Horseriding was certainly a general hazard. Henry VIII, of course, was knocked off his horse in 1536 during a joust. Among his courtiers there was the Earl of Essex, killed by a fall from his horse in 1540 (he was a nephew of Elizabeth Woodville and the father-in-law of William Parr) and John Dudley (later Duke of Northumberland), who fell off a horse in plain view of everyone during the May Day festivities the same year (but was apparently not seriously hurt).Richmond Herald fell off his horse near Brussels in 1522 (so hurt "that he cannot exert himself in safety," Letters & Papers) and had to hand off his despatches to Sir Richard Pace; William Paget, later the grey eminence of the Marian Council, fell off his horse and "hurt his leg coming out of Calais" in 1545, when he was on a mission to negotiate with the French. William Latimer, one of Anne Boleyn's preferred bishops who burned under Queen Mary, may have suffered brain damage from a horseriding accident; according to Carlos Logario, Wolsey's Spanish doctor, "when a boy he was thrown from a horse, and fell on his head; and that in after years he felt the effects of it, as he became excited over things that could not trouble any one to a large degree." "He was," writes Logario, "most singular in his mode of doing all things; apparently out of his wits; yet he was not so." (Historical Portraits of the Tudor Dynasty and the Reformation Period, Volume 3 by S. Hubert Burke)The redoubtable Maria de Salinas, Lady Willoughby, was thrown by her horse into the mud on her desperate ride to see the dying Catherine of Aragon, but she was able to remount and continue.Somewhat later Matthew Parker, the future Archbishop of Canterbury under Elizabeth, apparently suffered a severe accident while fleeing on horseback from Marian persecution - one account said a lifelong strangulated hernia resulted. Sir Thomas Gresham, her financial adviser, fell from his horse in 1560 and was "lamed for life," according to several sources I looked at.Horse-related accidents had a major political impact on the world of Henry's contemporaries. In 1526 King Louis of Hungary fell off his horse at the Field of Mohacs and drowned in the mud, leaving Hungary to be divided between the Turks and his brother-in-law, Ferdinand of Habsburg. Henry's brother-in-law, James IV, came to the throne after his father fell from a horse (fleeing his rebellious subjects) and was stabbed to death.Henry's own fall had its parallels at other courts. Francis I of France fell off his horse in 1516, "leaving him speechless for an hour." Sir Thomas Elyot wrote from Ratisbon in 1532, where he was on a mission to round up William Tyndale, that he had not yet been able to see the Emperor, who had fallen from his horse.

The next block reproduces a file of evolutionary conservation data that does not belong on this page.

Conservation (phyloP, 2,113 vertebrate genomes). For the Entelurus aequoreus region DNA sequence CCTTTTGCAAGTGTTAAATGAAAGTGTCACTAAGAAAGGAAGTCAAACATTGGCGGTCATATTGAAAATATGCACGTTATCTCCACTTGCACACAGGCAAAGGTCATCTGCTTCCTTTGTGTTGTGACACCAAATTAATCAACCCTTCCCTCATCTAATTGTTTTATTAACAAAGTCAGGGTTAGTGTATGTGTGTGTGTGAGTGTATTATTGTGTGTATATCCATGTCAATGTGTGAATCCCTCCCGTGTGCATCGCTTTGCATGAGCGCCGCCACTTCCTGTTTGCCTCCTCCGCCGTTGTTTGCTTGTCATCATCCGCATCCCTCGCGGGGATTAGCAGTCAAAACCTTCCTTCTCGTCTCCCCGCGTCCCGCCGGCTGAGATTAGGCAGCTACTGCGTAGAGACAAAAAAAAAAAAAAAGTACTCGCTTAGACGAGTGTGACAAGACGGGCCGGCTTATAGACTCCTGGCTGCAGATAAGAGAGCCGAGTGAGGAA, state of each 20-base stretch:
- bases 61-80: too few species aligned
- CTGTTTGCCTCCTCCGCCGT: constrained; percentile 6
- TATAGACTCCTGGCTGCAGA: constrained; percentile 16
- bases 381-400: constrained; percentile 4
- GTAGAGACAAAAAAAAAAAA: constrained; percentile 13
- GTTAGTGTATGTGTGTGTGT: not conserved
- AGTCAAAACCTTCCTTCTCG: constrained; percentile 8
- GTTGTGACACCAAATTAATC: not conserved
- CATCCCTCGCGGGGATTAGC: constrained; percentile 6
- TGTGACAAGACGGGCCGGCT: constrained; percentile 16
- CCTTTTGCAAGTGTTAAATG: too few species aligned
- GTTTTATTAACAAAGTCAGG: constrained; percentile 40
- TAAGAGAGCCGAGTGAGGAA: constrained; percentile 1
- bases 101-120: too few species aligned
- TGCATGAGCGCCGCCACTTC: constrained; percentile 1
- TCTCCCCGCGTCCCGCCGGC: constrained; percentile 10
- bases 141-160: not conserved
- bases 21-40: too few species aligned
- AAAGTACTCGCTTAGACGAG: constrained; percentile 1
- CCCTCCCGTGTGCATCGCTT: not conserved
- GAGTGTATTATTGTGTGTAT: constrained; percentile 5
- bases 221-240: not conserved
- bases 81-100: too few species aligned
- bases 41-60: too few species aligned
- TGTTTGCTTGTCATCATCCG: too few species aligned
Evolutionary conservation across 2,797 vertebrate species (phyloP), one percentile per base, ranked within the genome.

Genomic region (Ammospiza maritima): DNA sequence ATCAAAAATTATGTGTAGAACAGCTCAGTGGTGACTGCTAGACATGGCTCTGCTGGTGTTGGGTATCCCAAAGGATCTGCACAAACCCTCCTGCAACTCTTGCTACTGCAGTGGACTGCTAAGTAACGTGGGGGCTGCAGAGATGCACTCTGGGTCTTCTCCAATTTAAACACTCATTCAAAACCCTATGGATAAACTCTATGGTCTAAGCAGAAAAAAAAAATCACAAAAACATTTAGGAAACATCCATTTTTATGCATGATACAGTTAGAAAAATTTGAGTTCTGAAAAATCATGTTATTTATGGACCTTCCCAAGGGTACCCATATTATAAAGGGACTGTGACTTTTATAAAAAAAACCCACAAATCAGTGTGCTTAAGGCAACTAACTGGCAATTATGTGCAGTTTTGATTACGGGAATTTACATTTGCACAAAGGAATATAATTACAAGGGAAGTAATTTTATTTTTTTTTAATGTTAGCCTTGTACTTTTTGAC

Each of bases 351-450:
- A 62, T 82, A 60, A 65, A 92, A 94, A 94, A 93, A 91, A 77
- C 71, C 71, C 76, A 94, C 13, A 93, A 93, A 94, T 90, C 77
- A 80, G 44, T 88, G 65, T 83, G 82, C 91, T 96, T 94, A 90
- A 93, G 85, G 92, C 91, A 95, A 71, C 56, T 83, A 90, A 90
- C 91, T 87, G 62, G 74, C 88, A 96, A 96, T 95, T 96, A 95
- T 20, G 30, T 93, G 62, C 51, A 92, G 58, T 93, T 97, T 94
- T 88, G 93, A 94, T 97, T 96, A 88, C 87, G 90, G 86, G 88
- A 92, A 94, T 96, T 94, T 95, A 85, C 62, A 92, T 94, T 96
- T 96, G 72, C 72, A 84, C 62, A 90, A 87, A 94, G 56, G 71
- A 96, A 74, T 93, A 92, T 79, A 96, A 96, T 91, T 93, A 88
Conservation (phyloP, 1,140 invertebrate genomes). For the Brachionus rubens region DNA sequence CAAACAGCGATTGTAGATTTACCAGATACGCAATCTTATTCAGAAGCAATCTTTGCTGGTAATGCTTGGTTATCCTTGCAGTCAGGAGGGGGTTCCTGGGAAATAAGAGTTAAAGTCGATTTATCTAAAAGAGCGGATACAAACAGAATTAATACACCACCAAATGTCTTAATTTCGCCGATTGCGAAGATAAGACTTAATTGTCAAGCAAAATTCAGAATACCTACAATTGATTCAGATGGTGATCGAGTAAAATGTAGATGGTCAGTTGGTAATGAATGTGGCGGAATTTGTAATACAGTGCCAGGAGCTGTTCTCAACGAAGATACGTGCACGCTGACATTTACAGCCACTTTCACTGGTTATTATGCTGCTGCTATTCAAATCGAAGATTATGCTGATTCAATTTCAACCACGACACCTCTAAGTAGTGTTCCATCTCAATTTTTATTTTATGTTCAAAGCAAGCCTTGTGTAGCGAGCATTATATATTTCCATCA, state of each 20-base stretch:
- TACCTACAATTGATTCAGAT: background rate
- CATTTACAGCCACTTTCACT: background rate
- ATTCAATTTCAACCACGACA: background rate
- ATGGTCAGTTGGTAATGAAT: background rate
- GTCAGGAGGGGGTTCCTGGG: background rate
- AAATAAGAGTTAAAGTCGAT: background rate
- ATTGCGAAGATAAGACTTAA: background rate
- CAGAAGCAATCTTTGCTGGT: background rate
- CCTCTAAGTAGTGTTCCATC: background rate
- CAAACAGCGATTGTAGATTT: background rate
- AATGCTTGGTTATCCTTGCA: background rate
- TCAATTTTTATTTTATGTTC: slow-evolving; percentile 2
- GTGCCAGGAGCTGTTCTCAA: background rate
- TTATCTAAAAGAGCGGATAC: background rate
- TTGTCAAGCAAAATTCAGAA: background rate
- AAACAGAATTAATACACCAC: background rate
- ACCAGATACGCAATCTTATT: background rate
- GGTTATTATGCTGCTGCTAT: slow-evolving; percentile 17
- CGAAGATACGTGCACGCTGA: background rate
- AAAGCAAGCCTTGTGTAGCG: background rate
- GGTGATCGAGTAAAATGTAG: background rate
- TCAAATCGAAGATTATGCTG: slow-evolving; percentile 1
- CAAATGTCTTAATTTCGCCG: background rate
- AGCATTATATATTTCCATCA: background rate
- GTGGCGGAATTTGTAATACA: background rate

Hugh Latimer, not William Latimer, as Sarah correctly reminds me in her question above.
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